"A self-conscious bride is tormented by the memory of her husband's dead first wife."
Although I'm the first to admit that I'm not much of a Hitchcock expert, this Oscar winning gothic thriller seems ideal (at least atmospherically) for my second recommendation in the run up to Hallowe'en.
There's not much I can tell you which you can't find out for yourself by Googling or reading Wikipedia, as it all seems fairly typical of an Alfred Hitchcock wartime film noir to me. "Rebecca" was Hitchcock's first American movie and his second adaptation of a book by Cornish author Daphne du Maurier.
Apparently, David Selznick wasn't happy with losing control as producer to the whims of Alfred Hitchcock and reshot several scenes, but I have no clue what they were or even if it matters that much. The movie ran way over budget for all kinds of reasons, and I don't think anyone involved was completely happy with it either during or after production.
Much like any other movie of the time, "Rebecca" is all very dated with mostly awful overacting and line delivery, and effects such as rear projection during the driving scenes are glaringly obvious. There's even what appears to be roadkill in the background of the second day out in Monte Carlo (actually California) with Maxim and the future Mrs de Winter.
|"There will only be 8 planets left... after I destroy Uranus."|
With several changes to the original novel by Daphne du Maurier, the standout amd most memorable character becomes the sinister housekeeper Mrs Danvers (as played by Judith Anderson) rather than the romantic leads. Danvers is quite the looker, hardly ever blinks, and has the worst kind of fangirl crush on the dead former mistress of the house. Weirdly, we never get to see the titular Rebecca de Winter in flashbacks, and have to learn nearly everything about her from the rose-tinted memories of her obsessed servant. But just like the novel, the new Mrs de Winter doesn't even get a first name.
The only big problem with "Rebecca" is that it's hard to care about any of the characters other than Laurence Olivier's cuckolded Maxim, and to some extent, George Sanders as the opportunistic adulterer Max Favell. A very young Joan Fontaine is simply far too mousey, awkward, and scared of her own shadow as she comes to terms with her new position among the upper classes to be a sympathetic character for modern audiences who have never encountered domestic service themselves. Except for period TV dramas such as "Upstairs Downsatirs" and "Downton Abbey", I'm glad to say that I've never had much to do with the antiquated British feudal system either.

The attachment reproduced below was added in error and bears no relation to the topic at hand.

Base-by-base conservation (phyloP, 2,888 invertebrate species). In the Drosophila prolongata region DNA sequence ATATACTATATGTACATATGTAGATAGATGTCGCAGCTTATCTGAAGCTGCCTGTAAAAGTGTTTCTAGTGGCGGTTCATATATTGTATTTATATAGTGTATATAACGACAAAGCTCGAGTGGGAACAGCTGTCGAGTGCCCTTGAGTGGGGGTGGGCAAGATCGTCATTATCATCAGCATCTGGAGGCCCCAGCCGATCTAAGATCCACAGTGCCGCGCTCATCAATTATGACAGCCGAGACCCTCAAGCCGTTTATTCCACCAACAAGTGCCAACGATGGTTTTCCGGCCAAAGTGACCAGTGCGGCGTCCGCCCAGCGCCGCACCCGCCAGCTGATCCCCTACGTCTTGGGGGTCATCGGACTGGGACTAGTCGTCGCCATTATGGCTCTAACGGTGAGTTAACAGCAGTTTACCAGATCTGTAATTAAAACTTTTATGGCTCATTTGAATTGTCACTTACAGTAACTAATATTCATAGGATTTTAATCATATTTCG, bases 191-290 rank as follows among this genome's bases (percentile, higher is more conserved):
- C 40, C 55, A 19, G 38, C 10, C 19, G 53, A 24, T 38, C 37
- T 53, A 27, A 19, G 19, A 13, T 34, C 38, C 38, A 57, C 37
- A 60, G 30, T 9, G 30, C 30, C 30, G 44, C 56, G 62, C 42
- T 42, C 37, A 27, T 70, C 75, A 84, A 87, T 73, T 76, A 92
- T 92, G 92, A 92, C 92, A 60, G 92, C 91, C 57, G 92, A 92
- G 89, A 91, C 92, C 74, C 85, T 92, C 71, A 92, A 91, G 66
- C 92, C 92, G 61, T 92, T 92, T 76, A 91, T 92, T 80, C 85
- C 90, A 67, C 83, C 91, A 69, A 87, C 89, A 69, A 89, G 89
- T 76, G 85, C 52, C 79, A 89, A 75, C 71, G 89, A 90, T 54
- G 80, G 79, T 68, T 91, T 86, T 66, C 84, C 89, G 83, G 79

What makes "Rebecca" worth watching for its two-hour duration is the set design for the interiors of Manderley, the atmosphere, and the anticipation of revelations with a twist. Getting there may not be worth the trouble for some people (including anyone who has seen or heard any of the remakes and clones), but as a precursor to "The Uninvited" (1944)—an equally dated ghost story which I've often recommended for Hallowe'en—it's certainly interesting to see how certain moral codes were only everso slightly more relaxed four years later.
Due yet another remake any time now, "Rebecca" is still worth checking out if you don't want to wait. A certain British newspaper gave away barebones DVDs of the movie several years ago (which you can now pick up for pennies on eBay), and of course, it's been uploaded all over the internet streaming sites (despite not being officially in the Public Domain as far as I know) for those who want to search for it.
As an old black and white movie, I don't know if there's any benefit in buying a blu-ray version, but I'm sure at least one exists. The existing DVDs have several grainy moments near the end which could be the result of an intentional effect shot through a piece of net (perhaps to simulate fog or smoke), but they are all good enough for most people.